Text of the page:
The World Cup might never open up again this way for this generation of English footballers, or perhaps it is just too early to draw those conclusions after a month in which we have seen the scope of what is possible change in front of our eyes.
Even so, England were dominant in the first half and then gradually pushed back by the will of a Croatia team driven on by Luka Modric who adjusted to the challenges with all the shrewdness that you might expect.
He will have known that there were chances for England, in the lead after four minutes through Kieran Trippier, to kill Croatia’s dream before the referee blew for half-time – and that England had failed to take them.
Mandzukic’s goal, poached in the fourth minute of the second period of extra-time, was that tiny margin that decides careers – a header lost by Trippier to Ivan Perisic, who had scored the equaliser, and then the Juventus striker lashing a shot past Jordan Pickford.
England sent on Marcus Rashford and then later Jamie Vardy but they could not recreate the chances that had passed them by in such a bright and confident first half. It has been a tournament that has opened the eyes to what is possible – penalty shoot-out victories, a good young England team playing a bold new formation.
But this night also demonstrated how much it takes to win a tournament like this, how every game is a separate battle that must be won in its own way, and this one slipped away from England as they were gradually denied the ball and the rhythm of their start in the game.
If there was a regret at half-time then it was that England led by just the single goal because there were times when you thought that they might have broken their opposition for good in a flurry of two or three goals – the chances were certainly there.
The Croatians had hung on for that first half to stay in the game, although there were times when they had little control over the outcome and just had to hope that England would blow it on their behalf.
Jesse Lingard was presented with the ball on the edge of the area on 36 minutes and even had the time to take a touch before stroking his shot wide of the post when he had so much of the goal to aim at.
Danijel Subasic, the Croatia goalkeeper, had come to to his team’s rescue a few minutes earlier when Lingard played in Harry Kane and the striker missed with both of the opportunities that were presented to him.
First when Subasic got something on the ball from the first shot and then when the England captain tried to force the ball in from close and clipped the post. Even so, it was hard to fault that first half from England tactically.
They had slightly less of the ball but they gave Croatia’s midfield barely space to breathe. In that area, Modric found himself surrounded by a well-drilled core of Dele Alli, Lingard and Jordan Henderson, who closed in on him whenever the ball was attracted to that part of the pitch.
Barely a decision went Croatia’s way – unless you count the lenience of referee Cuneyt Cakir towards Dejan Lovren, and really you should – and when there was the chance of a pass going astray then it did. Just before the Kane chance, the left-back Ivan Strinic passed the ball straight into touch on the left side and his manager Zlatko Dalic allowed his despair to show itself for a second before composing himself.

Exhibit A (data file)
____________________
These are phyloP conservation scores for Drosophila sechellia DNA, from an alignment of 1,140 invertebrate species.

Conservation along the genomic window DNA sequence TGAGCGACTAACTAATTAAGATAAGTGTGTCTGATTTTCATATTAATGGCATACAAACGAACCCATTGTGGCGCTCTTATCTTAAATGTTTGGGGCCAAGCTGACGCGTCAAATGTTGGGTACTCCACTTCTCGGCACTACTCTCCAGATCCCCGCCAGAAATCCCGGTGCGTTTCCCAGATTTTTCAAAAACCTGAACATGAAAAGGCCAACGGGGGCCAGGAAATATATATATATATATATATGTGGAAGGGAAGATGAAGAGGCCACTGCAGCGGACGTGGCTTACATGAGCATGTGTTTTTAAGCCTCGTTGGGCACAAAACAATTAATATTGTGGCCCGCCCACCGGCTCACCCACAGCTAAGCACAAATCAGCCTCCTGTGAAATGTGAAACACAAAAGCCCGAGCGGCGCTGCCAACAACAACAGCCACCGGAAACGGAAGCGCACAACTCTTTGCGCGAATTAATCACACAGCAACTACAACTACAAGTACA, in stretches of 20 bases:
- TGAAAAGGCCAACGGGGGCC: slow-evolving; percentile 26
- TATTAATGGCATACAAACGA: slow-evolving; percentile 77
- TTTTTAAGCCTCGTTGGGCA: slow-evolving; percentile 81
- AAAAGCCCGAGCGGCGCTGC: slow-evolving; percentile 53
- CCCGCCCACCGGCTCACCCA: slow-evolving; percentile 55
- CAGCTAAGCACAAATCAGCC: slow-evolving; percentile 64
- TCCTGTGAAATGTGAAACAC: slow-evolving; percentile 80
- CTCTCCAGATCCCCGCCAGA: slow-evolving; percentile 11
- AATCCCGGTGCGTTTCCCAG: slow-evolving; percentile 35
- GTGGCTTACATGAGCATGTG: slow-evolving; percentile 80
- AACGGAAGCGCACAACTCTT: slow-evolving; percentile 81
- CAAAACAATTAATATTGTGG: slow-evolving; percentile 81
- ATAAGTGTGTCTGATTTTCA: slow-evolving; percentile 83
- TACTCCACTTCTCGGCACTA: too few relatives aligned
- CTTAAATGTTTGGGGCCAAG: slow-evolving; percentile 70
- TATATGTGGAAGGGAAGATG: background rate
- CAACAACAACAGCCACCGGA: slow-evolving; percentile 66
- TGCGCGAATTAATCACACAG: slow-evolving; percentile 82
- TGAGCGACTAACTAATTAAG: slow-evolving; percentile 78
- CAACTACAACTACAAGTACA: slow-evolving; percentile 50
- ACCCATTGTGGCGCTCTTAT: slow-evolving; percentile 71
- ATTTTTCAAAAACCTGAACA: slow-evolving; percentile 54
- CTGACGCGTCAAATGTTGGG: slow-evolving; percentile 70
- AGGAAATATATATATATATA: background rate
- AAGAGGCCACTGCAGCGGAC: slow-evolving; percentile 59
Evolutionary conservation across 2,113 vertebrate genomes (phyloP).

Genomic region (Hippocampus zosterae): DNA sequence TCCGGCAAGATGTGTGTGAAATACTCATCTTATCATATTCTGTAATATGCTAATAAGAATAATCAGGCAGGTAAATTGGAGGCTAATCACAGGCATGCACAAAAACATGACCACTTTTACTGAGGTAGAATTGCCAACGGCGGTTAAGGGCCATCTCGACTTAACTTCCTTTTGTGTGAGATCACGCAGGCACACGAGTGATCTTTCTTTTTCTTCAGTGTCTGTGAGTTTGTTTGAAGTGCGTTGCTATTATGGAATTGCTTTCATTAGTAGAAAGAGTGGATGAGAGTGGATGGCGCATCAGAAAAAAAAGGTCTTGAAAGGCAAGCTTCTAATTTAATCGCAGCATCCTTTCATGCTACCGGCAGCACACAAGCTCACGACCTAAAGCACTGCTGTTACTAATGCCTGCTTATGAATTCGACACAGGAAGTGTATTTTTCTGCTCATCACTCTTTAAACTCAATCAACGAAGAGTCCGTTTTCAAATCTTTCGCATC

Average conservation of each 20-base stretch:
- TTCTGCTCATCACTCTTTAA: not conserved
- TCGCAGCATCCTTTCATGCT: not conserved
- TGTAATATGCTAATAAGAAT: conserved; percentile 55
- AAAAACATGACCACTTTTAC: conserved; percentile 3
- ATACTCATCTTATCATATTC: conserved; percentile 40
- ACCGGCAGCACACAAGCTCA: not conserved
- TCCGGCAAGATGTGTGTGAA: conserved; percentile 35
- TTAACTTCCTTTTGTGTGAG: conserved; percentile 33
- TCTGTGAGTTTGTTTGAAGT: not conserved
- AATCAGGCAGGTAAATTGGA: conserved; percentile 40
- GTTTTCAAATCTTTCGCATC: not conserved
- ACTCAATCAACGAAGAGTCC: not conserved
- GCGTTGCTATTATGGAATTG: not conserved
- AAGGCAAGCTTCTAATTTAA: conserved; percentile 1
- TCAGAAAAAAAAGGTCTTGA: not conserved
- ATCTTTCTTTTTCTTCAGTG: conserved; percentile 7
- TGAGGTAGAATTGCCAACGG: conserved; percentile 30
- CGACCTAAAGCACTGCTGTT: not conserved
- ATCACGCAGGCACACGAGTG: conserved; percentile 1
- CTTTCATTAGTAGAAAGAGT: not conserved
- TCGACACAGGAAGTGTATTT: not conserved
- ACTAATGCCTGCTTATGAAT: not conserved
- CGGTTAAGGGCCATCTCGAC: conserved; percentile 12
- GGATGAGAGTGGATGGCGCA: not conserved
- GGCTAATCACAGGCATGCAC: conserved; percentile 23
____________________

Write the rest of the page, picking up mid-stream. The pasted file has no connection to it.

The goal had come early, from a premium free-kick conceded by Modric of all people who clipped the heels of Dele. Even then at that early stage, England had worked it well from Lingard’s tidy knockdown and suddenly there was a great chance, on the edge of the box and central.
Trippier stroked it over the wall and past Subasic’s right hand like he was clearing the last ball in the garden through an invitingly open garden shed door.
This was confidence and it electrified England. Raheem Sterling ran the defence of Lovren and Domagoj Vida, the latter of whom was booed by the Russian crowd for every touch – a legacy of his pro-Ukraine remark. It was in the carefulness of England’s defending that the changes in this team were clear.
At the end of the half, Kyle Walker matched Ivan Rakitic step for step in the area when a flat clearance from Jordan Pickford was returned quickly. Jordan Henderson got a foot to Modric’s shot. There was no margin for error. There was purpose from Croatia from the beginning of the second half and they seemed more liberated knowing that it was now or never.
As the game went into the final ten minutes, England’s share of possession after half-time had dropped to 30 per cent. They were being pressed much higher up the pitch by Croatia and although there was space in behind, Southgate’s players could not find it.
Yet still the half-chances fell to England, a knockdown from Kane to Sterling that Lingard took on the full and was blocked by Lovren. Sterling, later to be replaced by Marcus Rashford after the equaliser, stumbled with the ball at his feet in the Croatia area.
Kane had a shot from a difficult angle from the right, off target. As the risks grew so too the chances of a mistake. Yet when Sime Vrsaljko picked the ball up on the right and whipped in a cross on 68 minutes it felt like the kind that England had dealt with all night.
Walker dived for it and with the ball at shoulder height, Perisic jabbed a foot in above the head of the defender and steered it past Pickford.
There were no major protests from the English side even if the foot felt suspiciously high. Almost immediately Croatia surged forward, Perisic’s shot hit the post and came out to Rebic.
This felt like the moment of the game so far – and he hit his shot straight at Pickford. Just on the brink of extra-time, Trippier picked out Kane with a free-kick and he headed wide. When Mandzukic struck in extra-time, the door was shut on England.